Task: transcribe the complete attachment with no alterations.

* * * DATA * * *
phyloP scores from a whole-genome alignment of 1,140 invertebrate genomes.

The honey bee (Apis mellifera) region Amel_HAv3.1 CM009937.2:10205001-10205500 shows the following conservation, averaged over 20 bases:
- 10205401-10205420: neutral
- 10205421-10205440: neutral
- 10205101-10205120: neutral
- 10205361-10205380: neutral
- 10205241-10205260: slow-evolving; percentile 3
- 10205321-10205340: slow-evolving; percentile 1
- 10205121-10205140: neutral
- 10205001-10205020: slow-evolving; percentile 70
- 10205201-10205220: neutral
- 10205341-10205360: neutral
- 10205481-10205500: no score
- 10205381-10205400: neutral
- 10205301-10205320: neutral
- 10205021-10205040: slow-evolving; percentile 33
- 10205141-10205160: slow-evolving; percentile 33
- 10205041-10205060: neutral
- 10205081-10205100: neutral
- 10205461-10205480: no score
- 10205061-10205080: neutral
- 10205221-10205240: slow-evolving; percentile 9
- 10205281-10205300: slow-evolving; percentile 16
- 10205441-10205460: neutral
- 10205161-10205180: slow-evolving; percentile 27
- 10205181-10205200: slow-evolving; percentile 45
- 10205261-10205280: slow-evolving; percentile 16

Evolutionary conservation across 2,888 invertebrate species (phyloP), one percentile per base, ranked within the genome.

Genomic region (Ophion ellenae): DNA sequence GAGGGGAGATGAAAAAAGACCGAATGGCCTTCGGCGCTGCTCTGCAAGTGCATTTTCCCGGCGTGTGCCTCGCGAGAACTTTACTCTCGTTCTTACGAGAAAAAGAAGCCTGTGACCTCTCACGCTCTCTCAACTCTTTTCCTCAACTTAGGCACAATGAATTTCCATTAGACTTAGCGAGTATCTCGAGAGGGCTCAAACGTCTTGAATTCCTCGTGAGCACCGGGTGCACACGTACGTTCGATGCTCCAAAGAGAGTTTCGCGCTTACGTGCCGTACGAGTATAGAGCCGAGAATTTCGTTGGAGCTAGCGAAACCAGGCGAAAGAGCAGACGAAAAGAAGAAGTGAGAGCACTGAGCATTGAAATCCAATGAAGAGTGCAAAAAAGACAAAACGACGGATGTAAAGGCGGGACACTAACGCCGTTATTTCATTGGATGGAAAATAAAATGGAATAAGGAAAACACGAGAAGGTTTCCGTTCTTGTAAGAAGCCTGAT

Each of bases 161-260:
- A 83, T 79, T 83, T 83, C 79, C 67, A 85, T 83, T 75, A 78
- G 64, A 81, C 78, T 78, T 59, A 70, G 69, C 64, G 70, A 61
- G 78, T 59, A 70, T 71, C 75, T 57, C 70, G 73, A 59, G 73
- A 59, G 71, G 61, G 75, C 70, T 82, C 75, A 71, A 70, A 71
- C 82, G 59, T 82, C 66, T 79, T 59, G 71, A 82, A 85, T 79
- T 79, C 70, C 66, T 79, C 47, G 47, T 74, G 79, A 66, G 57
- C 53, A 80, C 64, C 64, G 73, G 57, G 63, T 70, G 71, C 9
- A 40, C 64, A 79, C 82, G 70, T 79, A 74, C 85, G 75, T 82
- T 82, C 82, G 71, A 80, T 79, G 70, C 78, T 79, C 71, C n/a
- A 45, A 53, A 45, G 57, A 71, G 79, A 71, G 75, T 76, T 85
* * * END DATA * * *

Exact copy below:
phyloP scores from a whole-genome alignment of 1,140 invertebrate genomes.

The honey bee (Apis mellifera) region Amel_HAv3.1 CM009937.2:10205001-10205500 shows the following conservation, averaged over 20 bases:
- 10205401-10205420: neutral
- 10205421-10205440: neutral
- 10205101-10205120: neutral
- 10205361-10205380: neutral
- 10205241-10205260: slow-evolving; percentile 3
- 10205321-10205340: slow-evolving; percentile 1
- 10205121-10205140: neutral
- 10205001-10205020: slow-evolving; percentile 70
- 10205201-10205220: neutral
- 10205341-10205360: neutral
- 10205481-10205500: no score
- 10205381-10205400: neutral
- 10205301-10205320: neutral
- 10205021-10205040: slow-evolving; percentile 33
- 10205141-10205160: slow-evolving; percentile 33
- 10205041-10205060: neutral
- 10205081-10205100: neutral
- 10205461-10205480: no score
- 10205061-10205080: neutral
- 10205221-10205240: slow-evolving; percentile 9
- 10205281-10205300: slow-evolving; percentile 16
- 10205441-10205460: neutral
- 10205161-10205180: slow-evolving; percentile 27
- 10205181-10205200: slow-evolving; percentile 45
- 10205261-10205280: slow-evolving; percentile 16

Evolutionary conservation across 2,888 invertebrate species (phyloP), one percentile per base, ranked within the genome.

Genomic region (Ophion ellenae): DNA sequence GAGGGGAGATGAAAAAAGACCGAATGGCCTTCGGCGCTGCTCTGCAAGTGCATTTTCCCGGCGTGTGCCTCGCGAGAACTTTACTCTCGTTCTTACGAGAAAAAGAAGCCTGTGACCTCTCACGCTCTCTCAACTCTTTTCCTCAACTTAGGCACAATGAATTTCCATTAGACTTAGCGAGTATCTCGAGAGGGCTCAAACGTCTTGAATTCCTCGTGAGCACCGGGTGCACACGTACGTTCGATGCTCCAAAGAGAGTTTCGCGCTTACGTGCCGTACGAGTATAGAGCCGAGAATTTCGTTGGAGCTAGCGAAACCAGGCGAAAGAGCAGACGAAAAGAAGAAGTGAGAGCACTGAGCATTGAAATCCAATGAAGAGTGCAAAAAAGACAAAACGACGGATGTAAAGGCGGGACACTAACGCCGTTATTTCATTGGATGGAAAATAAAATGGAATAAGGAAAACACGAGAAGGTTTCCGTTCTTGTAAGAAGCCTGAT

Each of bases 161-260:
- A 83, T 79, T 83, T 83, C 79, C 67, A 85, T 83, T 75, A 78
- G 64, A 81, C 78, T 78, T 59, A 70, G 69, C 64, G 70, A 61
- G 78, T 59, A 70, T 71, C 75, T 57, C 70, G 73, A 59, G 73
- A 59, G 71, G 61, G 75, C 70, T 82, C 75, A 71, A 70, A 71
- C 82, G 59, T 82, C 66, T 79, T 59, G 71, A 82, A 85, T 79
- T 79, C 70, C 66, T 79, C 47, G 47, T 74, G 79, A 66, G 57
- C 53, A 80, C 64, C 64, G 73, G 57, G 63, T 70, G 71, C 9
- A 40, C 64, A 79, C 82, G 70, T 79, A 74, C 85, G 75, T 82
- T 82, C 82, G 71, A 80, T 79, G 70, C 78, T 79, C 71, C n/a
- A 45, A 53, A 45, G 57, A 71, G 79, A 71, G 75, T 76, T 85